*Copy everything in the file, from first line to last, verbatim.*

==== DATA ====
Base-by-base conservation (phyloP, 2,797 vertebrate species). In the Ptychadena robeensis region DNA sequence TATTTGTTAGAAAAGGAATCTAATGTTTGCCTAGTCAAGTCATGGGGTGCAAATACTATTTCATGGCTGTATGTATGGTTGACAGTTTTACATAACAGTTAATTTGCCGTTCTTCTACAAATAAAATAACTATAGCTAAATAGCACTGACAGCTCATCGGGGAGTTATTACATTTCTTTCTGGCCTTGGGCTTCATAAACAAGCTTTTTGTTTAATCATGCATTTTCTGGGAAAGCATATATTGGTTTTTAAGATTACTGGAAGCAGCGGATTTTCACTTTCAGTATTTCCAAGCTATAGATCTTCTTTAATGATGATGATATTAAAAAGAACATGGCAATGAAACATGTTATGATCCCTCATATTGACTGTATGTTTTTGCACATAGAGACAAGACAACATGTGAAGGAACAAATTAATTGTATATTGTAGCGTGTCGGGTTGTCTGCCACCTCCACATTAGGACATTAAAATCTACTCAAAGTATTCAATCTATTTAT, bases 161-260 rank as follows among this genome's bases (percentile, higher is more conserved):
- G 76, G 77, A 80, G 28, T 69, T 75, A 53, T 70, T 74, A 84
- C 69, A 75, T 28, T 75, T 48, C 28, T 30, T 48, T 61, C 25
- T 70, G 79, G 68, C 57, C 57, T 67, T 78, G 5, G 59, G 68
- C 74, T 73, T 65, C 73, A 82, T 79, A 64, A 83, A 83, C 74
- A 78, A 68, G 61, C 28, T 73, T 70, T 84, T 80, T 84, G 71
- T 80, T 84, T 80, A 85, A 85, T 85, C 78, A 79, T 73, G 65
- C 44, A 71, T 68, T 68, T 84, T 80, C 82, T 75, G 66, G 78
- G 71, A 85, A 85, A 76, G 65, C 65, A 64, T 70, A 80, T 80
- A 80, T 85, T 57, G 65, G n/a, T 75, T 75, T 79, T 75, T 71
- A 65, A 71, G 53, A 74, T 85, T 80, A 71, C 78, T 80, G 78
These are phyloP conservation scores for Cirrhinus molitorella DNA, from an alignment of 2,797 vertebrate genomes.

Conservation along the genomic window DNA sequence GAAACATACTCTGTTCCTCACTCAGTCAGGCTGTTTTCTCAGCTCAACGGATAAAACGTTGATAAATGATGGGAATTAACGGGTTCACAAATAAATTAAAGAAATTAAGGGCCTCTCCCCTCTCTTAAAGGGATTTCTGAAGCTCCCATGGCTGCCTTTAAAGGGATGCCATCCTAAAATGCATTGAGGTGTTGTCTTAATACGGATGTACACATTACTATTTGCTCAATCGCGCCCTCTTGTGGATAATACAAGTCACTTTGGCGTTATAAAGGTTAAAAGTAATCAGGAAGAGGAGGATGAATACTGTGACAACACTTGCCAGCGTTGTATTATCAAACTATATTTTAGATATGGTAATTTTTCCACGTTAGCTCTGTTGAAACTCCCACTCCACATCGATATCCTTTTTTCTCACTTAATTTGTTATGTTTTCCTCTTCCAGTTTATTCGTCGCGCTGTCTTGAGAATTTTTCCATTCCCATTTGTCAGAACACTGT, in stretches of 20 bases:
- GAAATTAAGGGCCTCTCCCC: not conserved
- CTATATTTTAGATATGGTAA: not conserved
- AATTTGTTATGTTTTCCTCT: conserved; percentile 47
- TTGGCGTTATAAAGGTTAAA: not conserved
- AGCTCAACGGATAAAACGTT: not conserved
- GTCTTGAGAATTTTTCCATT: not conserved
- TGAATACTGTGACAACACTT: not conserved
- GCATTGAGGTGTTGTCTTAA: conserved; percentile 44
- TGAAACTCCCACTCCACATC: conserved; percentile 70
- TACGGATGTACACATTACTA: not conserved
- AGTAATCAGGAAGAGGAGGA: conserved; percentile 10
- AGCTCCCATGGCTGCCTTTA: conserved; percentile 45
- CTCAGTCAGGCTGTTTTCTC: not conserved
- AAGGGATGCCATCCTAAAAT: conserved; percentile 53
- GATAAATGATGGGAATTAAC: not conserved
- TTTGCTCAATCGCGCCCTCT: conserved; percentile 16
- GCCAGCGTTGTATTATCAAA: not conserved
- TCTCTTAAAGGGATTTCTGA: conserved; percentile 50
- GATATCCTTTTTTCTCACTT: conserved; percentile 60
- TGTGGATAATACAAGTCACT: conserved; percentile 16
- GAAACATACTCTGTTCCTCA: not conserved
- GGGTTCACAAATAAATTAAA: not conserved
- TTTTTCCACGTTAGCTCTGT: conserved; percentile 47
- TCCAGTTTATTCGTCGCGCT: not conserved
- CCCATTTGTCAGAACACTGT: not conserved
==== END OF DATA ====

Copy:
Base-by-base conservation (phyloP, 2,797 vertebrate species). In the Ptychadena robeensis region DNA sequence TATTTGTTAGAAAAGGAATCTAATGTTTGCCTAGTCAAGTCATGGGGTGCAAATACTATTTCATGGCTGTATGTATGGTTGACAGTTTTACATAACAGTTAATTTGCCGTTCTTCTACAAATAAAATAACTATAGCTAAATAGCACTGACAGCTCATCGGGGAGTTATTACATTTCTTTCTGGCCTTGGGCTTCATAAACAAGCTTTTTGTTTAATCATGCATTTTCTGGGAAAGCATATATTGGTTTTTAAGATTACTGGAAGCAGCGGATTTTCACTTTCAGTATTTCCAAGCTATAGATCTTCTTTAATGATGATGATATTAAAAAGAACATGGCAATGAAACATGTTATGATCCCTCATATTGACTGTATGTTTTTGCACATAGAGACAAGACAACATGTGAAGGAACAAATTAATTGTATATTGTAGCGTGTCGGGTTGTCTGCCACCTCCACATTAGGACATTAAAATCTACTCAAAGTATTCAATCTATTTAT, bases 161-260 rank as follows among this genome's bases (percentile, higher is more conserved):
- G 76, G 77, A 80, G 28, T 69, T 75, A 53, T 70, T 74, A 84
- C 69, A 75, T 28, T 75, T 48, C 28, T 30, T 48, T 61, C 25
- T 70, G 79, G 68, C 57, C 57, T 67, T 78, G 5, G 59, G 68
- C 74, T 73, T 65, C 73, A 82, T 79, A 64, A 83, A 83, C 74
- A 78, A 68, G 61, C 28, T 73, T 70, T 84, T 80, T 84, G 71
- T 80, T 84, T 80, A 85, A 85, T 85, C 78, A 79, T 73, G 65
- C 44, A 71, T 68, T 68, T 84, T 80, C 82, T 75, G 66, G 78
- G 71, A 85, A 85, A 76, G 65, C 65, A 64, T 70, A 80, T 80
- A 80, T 85, T 57, G 65, G n/a, T 75, T 75, T 79, T 75, T 71
- A 65, A 71, G 53, A 74, T 85, T 80, A 71, C 78, T 80, G 78
These are phyloP conservation scores for Cirrhinus molitorella DNA, from an alignment of 2,797 vertebrate genomes.

Conservation along the genomic window DNA sequence GAAACATACTCTGTTCCTCACTCAGTCAGGCTGTTTTCTCAGCTCAACGGATAAAACGTTGATAAATGATGGGAATTAACGGGTTCACAAATAAATTAAAGAAATTAAGGGCCTCTCCCCTCTCTTAAAGGGATTTCTGAAGCTCCCATGGCTGCCTTTAAAGGGATGCCATCCTAAAATGCATTGAGGTGTTGTCTTAATACGGATGTACACATTACTATTTGCTCAATCGCGCCCTCTTGTGGATAATACAAGTCACTTTGGCGTTATAAAGGTTAAAAGTAATCAGGAAGAGGAGGATGAATACTGTGACAACACTTGCCAGCGTTGTATTATCAAACTATATTTTAGATATGGTAATTTTTCCACGTTAGCTCTGTTGAAACTCCCACTCCACATCGATATCCTTTTTTCTCACTTAATTTGTTATGTTTTCCTCTTCCAGTTTATTCGTCGCGCTGTCTTGAGAATTTTTCCATTCCCATTTGTCAGAACACTGT, in stretches of 20 bases:
- GAAATTAAGGGCCTCTCCCC: not conserved
- CTATATTTTAGATATGGTAA: not conserved
- AATTTGTTATGTTTTCCTCT: conserved; percentile 47
- TTGGCGTTATAAAGGTTAAA: not conserved
- AGCTCAACGGATAAAACGTT: not conserved
- GTCTTGAGAATTTTTCCATT: not conserved
- TGAATACTGTGACAACACTT: not conserved
- GCATTGAGGTGTTGTCTTAA: conserved; percentile 44
- TGAAACTCCCACTCCACATC: conserved; percentile 70
- TACGGATGTACACATTACTA: not conserved
- AGTAATCAGGAAGAGGAGGA: conserved; percentile 10
- AGCTCCCATGGCTGCCTTTA: conserved; percentile 45
- CTCAGTCAGGCTGTTTTCTC: not conserved
- AAGGGATGCCATCCTAAAAT: conserved; percentile 53
- GATAAATGATGGGAATTAAC: not conserved
- TTTGCTCAATCGCGCCCTCT: conserved; percentile 16
- GCCAGCGTTGTATTATCAAA: not conserved
- TCTCTTAAAGGGATTTCTGA: conserved; percentile 50
- GATATCCTTTTTTCTCACTT: conserved; percentile 60
- TGTGGATAATACAAGTCACT: conserved; percentile 16
- GAAACATACTCTGTTCCTCA: not conserved
- GGGTTCACAAATAAATTAAA: not conserved
- TTTTTCCACGTTAGCTCTGT: conserved; percentile 47
- TCCAGTTTATTCGTCGCGCT: not conserved
- CCCATTTGTCAGAACACTGT: not conserved